I’ve kept journals on and off for most of my life. They’ve always been a safe space to free my mind and just write. No editing. No scratching things out. No over thinking. Most important, no tearing out pages after the fact (I used to be bad about that). I like reading past entries and noting areas of personal growth. I’ve also grown more comfortable exploring areas where I was, and in some cases still am, stuck. Reflecting on these times can be difficult (hence, the torn out pages). But I’ve come to realize that it’s important to accept every life experience that has helped shape me into who I am today.
I recently ran across an article that referenced the Center for Journal Therapy. I had no idea that something like this existed but it makes sense. There are numerous studies that tout the health benefits of journaling. This article highlighting the work of Dr. James Pennebaker, a psychologist at University of Texas at Austin, shares benefits that are surprising. Really surprising.
• Fewer stress-related visits to the doctor
• Improved immune system functioning
• Reduced blood pressure
• Improved lung function
• Improved liver function
• Fewer days in hospital
• Improved mood/affect
• Feeling of greater psychological well-being
• Reduced depressive symptoms before examinations
• Fewer post-traumatic intrusion and avoidance symptoms
Social and behavioral outcomes
• Reduced absenteeism from work
• Quicker re-employment after job loss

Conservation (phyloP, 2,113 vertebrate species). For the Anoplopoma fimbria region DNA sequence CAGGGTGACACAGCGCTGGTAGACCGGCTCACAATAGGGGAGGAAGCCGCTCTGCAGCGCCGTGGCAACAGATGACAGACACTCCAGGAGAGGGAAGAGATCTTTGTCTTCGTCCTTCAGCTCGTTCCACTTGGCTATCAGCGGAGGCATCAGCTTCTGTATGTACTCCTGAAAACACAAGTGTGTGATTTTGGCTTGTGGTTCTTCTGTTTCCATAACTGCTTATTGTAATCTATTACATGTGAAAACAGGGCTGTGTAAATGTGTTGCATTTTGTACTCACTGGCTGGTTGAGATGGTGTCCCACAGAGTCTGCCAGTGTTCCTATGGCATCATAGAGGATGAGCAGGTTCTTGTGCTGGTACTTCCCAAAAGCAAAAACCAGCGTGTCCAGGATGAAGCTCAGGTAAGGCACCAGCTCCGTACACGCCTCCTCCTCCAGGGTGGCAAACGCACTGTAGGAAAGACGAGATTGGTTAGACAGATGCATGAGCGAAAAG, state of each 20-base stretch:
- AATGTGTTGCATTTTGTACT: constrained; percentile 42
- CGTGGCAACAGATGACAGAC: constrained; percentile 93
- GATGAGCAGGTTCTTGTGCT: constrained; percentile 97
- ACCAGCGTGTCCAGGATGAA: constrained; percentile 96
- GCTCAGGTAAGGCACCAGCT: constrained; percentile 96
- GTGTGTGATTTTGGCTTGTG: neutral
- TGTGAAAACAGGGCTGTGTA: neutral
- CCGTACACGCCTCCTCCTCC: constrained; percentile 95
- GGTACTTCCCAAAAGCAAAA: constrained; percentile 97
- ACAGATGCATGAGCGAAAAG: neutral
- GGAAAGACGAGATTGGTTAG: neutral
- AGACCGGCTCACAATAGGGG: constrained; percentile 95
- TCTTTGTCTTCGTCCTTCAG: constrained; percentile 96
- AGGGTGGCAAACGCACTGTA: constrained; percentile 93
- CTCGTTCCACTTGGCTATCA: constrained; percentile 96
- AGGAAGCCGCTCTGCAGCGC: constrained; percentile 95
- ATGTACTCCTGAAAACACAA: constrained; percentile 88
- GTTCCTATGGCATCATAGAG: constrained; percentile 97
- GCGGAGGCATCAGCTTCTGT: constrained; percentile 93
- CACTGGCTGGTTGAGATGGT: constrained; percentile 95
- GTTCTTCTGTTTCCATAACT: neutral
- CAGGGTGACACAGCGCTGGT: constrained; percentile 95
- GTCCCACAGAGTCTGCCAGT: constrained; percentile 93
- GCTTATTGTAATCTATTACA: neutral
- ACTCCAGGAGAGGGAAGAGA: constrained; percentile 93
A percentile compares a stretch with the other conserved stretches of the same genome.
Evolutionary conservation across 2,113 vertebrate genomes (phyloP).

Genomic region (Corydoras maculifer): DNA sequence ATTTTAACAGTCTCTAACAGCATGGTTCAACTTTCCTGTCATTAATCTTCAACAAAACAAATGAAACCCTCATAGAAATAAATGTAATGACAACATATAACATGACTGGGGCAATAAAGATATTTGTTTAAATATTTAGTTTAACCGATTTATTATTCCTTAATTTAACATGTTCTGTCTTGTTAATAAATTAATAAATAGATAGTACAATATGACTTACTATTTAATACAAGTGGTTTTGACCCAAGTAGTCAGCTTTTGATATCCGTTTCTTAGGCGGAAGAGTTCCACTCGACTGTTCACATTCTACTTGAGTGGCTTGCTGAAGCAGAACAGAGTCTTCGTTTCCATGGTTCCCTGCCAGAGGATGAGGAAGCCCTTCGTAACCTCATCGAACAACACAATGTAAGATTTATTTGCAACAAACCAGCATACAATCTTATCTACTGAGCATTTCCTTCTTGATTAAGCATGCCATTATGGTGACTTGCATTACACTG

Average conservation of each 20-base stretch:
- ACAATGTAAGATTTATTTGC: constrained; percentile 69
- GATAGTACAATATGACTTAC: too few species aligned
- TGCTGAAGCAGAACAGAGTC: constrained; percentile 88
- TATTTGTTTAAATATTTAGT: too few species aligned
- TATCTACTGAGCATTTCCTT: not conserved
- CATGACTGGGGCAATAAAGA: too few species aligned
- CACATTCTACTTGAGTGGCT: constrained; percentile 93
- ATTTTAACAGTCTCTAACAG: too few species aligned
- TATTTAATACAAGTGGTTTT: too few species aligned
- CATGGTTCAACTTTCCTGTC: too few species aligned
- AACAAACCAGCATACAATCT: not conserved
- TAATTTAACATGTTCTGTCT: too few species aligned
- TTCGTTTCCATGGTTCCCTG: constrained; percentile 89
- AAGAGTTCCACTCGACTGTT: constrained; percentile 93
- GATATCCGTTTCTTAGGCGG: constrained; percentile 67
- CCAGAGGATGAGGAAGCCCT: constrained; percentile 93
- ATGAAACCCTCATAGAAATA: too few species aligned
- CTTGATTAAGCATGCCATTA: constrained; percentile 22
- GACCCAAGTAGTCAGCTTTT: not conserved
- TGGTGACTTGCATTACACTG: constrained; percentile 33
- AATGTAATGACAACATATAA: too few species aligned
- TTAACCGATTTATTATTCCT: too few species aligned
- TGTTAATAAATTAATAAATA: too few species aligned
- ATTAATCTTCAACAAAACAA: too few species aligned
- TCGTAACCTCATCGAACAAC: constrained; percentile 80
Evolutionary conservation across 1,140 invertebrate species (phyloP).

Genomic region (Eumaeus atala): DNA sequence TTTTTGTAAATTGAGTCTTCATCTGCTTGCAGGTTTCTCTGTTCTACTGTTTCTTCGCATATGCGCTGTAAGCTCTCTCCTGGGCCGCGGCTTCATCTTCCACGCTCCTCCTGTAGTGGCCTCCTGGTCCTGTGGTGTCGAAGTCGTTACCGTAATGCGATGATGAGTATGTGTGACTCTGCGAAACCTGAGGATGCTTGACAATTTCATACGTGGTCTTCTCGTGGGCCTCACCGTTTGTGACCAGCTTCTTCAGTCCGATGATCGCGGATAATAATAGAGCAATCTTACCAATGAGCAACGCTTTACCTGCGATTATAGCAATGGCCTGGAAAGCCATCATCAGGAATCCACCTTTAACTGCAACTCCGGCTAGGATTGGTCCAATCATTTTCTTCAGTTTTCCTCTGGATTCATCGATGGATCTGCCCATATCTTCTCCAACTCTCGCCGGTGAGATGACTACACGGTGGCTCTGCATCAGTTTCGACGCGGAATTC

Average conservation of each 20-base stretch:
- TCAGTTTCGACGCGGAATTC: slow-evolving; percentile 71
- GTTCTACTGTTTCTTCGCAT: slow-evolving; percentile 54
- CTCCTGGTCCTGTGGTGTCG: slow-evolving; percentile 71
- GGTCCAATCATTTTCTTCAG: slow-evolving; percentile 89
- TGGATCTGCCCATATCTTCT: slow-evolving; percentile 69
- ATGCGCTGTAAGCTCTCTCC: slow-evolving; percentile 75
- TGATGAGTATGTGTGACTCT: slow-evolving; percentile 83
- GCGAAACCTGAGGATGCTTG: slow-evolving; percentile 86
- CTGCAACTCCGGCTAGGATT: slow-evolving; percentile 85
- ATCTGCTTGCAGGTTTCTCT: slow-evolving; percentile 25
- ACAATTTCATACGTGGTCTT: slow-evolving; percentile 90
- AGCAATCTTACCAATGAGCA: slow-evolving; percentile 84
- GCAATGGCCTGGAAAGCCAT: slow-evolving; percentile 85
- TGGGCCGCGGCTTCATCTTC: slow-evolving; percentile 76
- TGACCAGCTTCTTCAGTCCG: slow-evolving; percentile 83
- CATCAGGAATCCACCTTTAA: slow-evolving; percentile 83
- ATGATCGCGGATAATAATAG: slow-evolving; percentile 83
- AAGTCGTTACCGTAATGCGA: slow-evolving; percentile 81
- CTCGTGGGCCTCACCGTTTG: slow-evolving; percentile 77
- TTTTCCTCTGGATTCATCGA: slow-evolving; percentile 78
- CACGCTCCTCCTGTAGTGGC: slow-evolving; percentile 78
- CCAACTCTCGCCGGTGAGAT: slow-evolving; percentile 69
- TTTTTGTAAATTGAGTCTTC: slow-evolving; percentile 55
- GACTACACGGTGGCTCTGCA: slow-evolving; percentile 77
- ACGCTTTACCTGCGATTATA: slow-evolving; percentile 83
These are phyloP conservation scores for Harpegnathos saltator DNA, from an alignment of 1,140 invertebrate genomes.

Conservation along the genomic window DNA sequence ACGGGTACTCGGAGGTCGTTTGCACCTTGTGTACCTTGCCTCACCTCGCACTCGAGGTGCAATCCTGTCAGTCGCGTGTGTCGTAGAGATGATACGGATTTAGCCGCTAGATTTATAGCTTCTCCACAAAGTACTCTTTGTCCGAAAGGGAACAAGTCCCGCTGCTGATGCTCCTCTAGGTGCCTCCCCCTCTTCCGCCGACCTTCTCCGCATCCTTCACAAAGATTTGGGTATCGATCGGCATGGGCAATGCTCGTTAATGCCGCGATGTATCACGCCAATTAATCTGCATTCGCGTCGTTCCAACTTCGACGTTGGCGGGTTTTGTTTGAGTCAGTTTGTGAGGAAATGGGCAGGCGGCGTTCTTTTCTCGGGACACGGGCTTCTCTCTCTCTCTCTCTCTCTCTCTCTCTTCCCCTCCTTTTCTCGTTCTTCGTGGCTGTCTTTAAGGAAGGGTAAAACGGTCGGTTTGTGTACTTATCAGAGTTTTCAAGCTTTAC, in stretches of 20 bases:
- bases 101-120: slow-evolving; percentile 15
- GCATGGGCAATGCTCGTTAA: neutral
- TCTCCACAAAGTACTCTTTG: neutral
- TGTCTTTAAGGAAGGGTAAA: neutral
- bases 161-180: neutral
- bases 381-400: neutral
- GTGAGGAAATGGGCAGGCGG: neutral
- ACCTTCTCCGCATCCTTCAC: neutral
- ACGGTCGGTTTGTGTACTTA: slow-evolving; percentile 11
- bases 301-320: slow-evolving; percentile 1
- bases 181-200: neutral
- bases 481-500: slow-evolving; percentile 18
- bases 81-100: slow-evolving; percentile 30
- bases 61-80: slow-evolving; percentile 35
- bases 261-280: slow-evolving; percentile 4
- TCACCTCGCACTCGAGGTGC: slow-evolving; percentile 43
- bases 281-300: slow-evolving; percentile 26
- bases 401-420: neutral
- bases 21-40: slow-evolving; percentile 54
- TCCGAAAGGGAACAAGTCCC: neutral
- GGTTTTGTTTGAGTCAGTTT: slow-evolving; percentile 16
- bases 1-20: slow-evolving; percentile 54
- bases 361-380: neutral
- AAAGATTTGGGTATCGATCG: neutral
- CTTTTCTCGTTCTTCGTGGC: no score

• Improved working memory
• Improved sporting performance
• Higher students’ grade point average
• Altered social and linguistic behavior
So if you’re someone who doesn’t currently journal, or who has never journaled, how do you get started? First, consider the medium that works best for you. I love notebooks and carry my journal with me should I feel like writing while out and about. There are some great electronic options too – the Day One app for Mac and Red Notebook’s cross platform diary and journal have received positive reviews. This probably goes without saying, but blogging is also something to think about. Ultimately, the most important thing is to choose a medium that you’ll use regularly.
Once you have your journal, find a place (like a favorite coffee shop) that inspires you to go within and write your first journal entry. If you have writer’s block, consider writing prompts to get the juices flowing. Whatever you do, keep at it. In time, journaling will become a regular and very healthy habit.